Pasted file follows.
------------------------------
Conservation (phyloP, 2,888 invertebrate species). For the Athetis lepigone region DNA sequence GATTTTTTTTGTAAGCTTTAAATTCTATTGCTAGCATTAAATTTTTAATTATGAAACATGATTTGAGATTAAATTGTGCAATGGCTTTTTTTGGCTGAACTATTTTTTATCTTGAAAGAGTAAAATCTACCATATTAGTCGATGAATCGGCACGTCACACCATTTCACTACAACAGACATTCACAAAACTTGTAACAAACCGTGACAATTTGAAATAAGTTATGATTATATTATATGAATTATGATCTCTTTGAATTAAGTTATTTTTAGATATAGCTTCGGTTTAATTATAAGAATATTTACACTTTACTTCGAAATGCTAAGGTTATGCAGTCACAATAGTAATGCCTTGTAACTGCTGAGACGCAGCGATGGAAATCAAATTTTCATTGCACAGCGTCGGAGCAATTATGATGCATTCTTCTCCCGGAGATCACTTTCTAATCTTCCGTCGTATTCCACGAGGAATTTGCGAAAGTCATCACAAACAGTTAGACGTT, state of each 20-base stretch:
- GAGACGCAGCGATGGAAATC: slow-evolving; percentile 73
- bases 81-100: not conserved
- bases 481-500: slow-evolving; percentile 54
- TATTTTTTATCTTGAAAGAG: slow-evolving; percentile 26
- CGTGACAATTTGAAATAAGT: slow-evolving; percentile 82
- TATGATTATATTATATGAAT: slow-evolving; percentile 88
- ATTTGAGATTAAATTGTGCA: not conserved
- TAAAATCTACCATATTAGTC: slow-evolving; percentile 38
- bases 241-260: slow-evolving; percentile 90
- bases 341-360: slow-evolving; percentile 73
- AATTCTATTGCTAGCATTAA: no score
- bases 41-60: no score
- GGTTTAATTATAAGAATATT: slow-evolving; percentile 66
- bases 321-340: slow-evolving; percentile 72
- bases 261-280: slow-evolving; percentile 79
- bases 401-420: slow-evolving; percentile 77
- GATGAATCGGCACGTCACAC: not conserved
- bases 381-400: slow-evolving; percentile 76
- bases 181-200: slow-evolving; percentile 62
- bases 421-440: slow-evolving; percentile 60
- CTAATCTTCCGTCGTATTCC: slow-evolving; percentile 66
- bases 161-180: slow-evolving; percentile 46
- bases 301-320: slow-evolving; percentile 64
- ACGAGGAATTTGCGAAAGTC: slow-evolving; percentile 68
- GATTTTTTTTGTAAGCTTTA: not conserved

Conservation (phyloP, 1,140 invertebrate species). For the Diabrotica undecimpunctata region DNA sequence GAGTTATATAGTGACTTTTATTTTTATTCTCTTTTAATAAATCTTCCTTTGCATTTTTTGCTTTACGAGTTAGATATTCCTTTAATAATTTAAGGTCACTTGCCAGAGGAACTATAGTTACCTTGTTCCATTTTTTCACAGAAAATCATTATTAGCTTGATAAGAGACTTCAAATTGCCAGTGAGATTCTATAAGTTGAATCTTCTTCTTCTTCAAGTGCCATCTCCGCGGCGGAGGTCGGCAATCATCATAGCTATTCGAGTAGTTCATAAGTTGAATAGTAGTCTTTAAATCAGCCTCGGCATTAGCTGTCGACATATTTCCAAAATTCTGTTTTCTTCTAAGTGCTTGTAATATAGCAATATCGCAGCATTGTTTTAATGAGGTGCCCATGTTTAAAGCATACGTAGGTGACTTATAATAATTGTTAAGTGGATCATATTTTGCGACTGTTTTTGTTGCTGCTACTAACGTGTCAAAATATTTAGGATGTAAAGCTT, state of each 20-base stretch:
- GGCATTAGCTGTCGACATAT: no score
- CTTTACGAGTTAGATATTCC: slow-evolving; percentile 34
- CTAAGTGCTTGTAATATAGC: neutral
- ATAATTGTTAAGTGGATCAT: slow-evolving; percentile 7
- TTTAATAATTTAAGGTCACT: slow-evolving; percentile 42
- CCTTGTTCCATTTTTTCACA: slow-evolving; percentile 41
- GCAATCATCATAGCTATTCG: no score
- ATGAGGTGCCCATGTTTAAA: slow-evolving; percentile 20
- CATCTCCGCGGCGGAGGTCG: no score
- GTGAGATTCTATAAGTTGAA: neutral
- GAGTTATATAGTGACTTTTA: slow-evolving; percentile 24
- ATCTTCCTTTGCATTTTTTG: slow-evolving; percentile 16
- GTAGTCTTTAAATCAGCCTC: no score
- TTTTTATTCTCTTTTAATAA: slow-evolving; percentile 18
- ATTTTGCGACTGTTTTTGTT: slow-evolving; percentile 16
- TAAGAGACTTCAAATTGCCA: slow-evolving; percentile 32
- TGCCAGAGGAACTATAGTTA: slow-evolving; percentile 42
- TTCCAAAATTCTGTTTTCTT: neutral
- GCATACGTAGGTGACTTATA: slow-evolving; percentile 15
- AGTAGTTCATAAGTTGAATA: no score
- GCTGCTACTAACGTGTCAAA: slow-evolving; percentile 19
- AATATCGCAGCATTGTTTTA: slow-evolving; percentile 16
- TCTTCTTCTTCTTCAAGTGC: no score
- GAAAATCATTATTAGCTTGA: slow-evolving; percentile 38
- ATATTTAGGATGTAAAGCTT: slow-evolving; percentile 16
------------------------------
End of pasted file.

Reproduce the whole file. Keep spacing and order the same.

Conservation (phyloP, 2,888 invertebrate species). For the Athetis lepigone region DNA sequence GATTTTTTTTGTAAGCTTTAAATTCTATTGCTAGCATTAAATTTTTAATTATGAAACATGATTTGAGATTAAATTGTGCAATGGCTTTTTTTGGCTGAACTATTTTTTATCTTGAAAGAGTAAAATCTACCATATTAGTCGATGAATCGGCACGTCACACCATTTCACTACAACAGACATTCACAAAACTTGTAACAAACCGTGACAATTTGAAATAAGTTATGATTATATTATATGAATTATGATCTCTTTGAATTAAGTTATTTTTAGATATAGCTTCGGTTTAATTATAAGAATATTTACACTTTACTTCGAAATGCTAAGGTTATGCAGTCACAATAGTAATGCCTTGTAACTGCTGAGACGCAGCGATGGAAATCAAATTTTCATTGCACAGCGTCGGAGCAATTATGATGCATTCTTCTCCCGGAGATCACTTTCTAATCTTCCGTCGTATTCCACGAGGAATTTGCGAAAGTCATCACAAACAGTTAGACGTT, state of each 20-base stretch:
- GAGACGCAGCGATGGAAATC: slow-evolving; percentile 73
- bases 81-100: not conserved
- bases 481-500: slow-evolving; percentile 54
- TATTTTTTATCTTGAAAGAG: slow-evolving; percentile 26
- CGTGACAATTTGAAATAAGT: slow-evolving; percentile 82
- TATGATTATATTATATGAAT: slow-evolving; percentile 88
- ATTTGAGATTAAATTGTGCA: not conserved
- TAAAATCTACCATATTAGTC: slow-evolving; percentile 38
- bases 241-260: slow-evolving; percentile 90
- bases 341-360: slow-evolving; percentile 73
- AATTCTATTGCTAGCATTAA: no score
- bases 41-60: no score
- GGTTTAATTATAAGAATATT: slow-evolving; percentile 66
- bases 321-340: slow-evolving; percentile 72
- bases 261-280: slow-evolving; percentile 79
- bases 401-420: slow-evolving; percentile 77
- GATGAATCGGCACGTCACAC: not conserved
- bases 381-400: slow-evolving; percentile 76
- bases 181-200: slow-evolving; percentile 62
- bases 421-440: slow-evolving; percentile 60
- CTAATCTTCCGTCGTATTCC: slow-evolving; percentile 66
- bases 161-180: slow-evolving; percentile 46
- bases 301-320: slow-evolving; percentile 64
- ACGAGGAATTTGCGAAAGTC: slow-evolving; percentile 68
- GATTTTTTTTGTAAGCTTTA: not conserved

Conservation (phyloP, 1,140 invertebrate species). For the Diabrotica undecimpunctata region DNA sequence GAGTTATATAGTGACTTTTATTTTTATTCTCTTTTAATAAATCTTCCTTTGCATTTTTTGCTTTACGAGTTAGATATTCCTTTAATAATTTAAGGTCACTTGCCAGAGGAACTATAGTTACCTTGTTCCATTTTTTCACAGAAAATCATTATTAGCTTGATAAGAGACTTCAAATTGCCAGTGAGATTCTATAAGTTGAATCTTCTTCTTCTTCAAGTGCCATCTCCGCGGCGGAGGTCGGCAATCATCATAGCTATTCGAGTAGTTCATAAGTTGAATAGTAGTCTTTAAATCAGCCTCGGCATTAGCTGTCGACATATTTCCAAAATTCTGTTTTCTTCTAAGTGCTTGTAATATAGCAATATCGCAGCATTGTTTTAATGAGGTGCCCATGTTTAAAGCATACGTAGGTGACTTATAATAATTGTTAAGTGGATCATATTTTGCGACTGTTTTTGTTGCTGCTACTAACGTGTCAAAATATTTAGGATGTAAAGCTT, state of each 20-base stretch:
- GGCATTAGCTGTCGACATAT: no score
- CTTTACGAGTTAGATATTCC: slow-evolving; percentile 34
- CTAAGTGCTTGTAATATAGC: neutral
- ATAATTGTTAAGTGGATCAT: slow-evolving; percentile 7
- TTTAATAATTTAAGGTCACT: slow-evolving; percentile 42
- CCTTGTTCCATTTTTTCACA: slow-evolving; percentile 41
- GCAATCATCATAGCTATTCG: no score
- ATGAGGTGCCCATGTTTAAA: slow-evolving; percentile 20
- CATCTCCGCGGCGGAGGTCG: no score
- GTGAGATTCTATAAGTTGAA: neutral
- GAGTTATATAGTGACTTTTA: slow-evolving; percentile 24
- ATCTTCCTTTGCATTTTTTG: slow-evolving; percentile 16
- GTAGTCTTTAAATCAGCCTC: no score
- TTTTTATTCTCTTTTAATAA: slow-evolving; percentile 18
- ATTTTGCGACTGTTTTTGTT: slow-evolving; percentile 16
- TAAGAGACTTCAAATTGCCA: slow-evolving; percentile 32
- TGCCAGAGGAACTATAGTTA: slow-evolving; percentile 42
- TTCCAAAATTCTGTTTTCTT: neutral
- GCATACGTAGGTGACTTATA: slow-evolving; percentile 15
- AGTAGTTCATAAGTTGAATA: no score
- GCTGCTACTAACGTGTCAAA: slow-evolving; percentile 19
- AATATCGCAGCATTGTTTTA: slow-evolving; percentile 16
- TCTTCTTCTTCTTCAAGTGC: no score
- GAAAATCATTATTAGCTTGA: slow-evolving; percentile 38
- ATATTTAGGATGTAAAGCTT: slow-evolving; percentile 16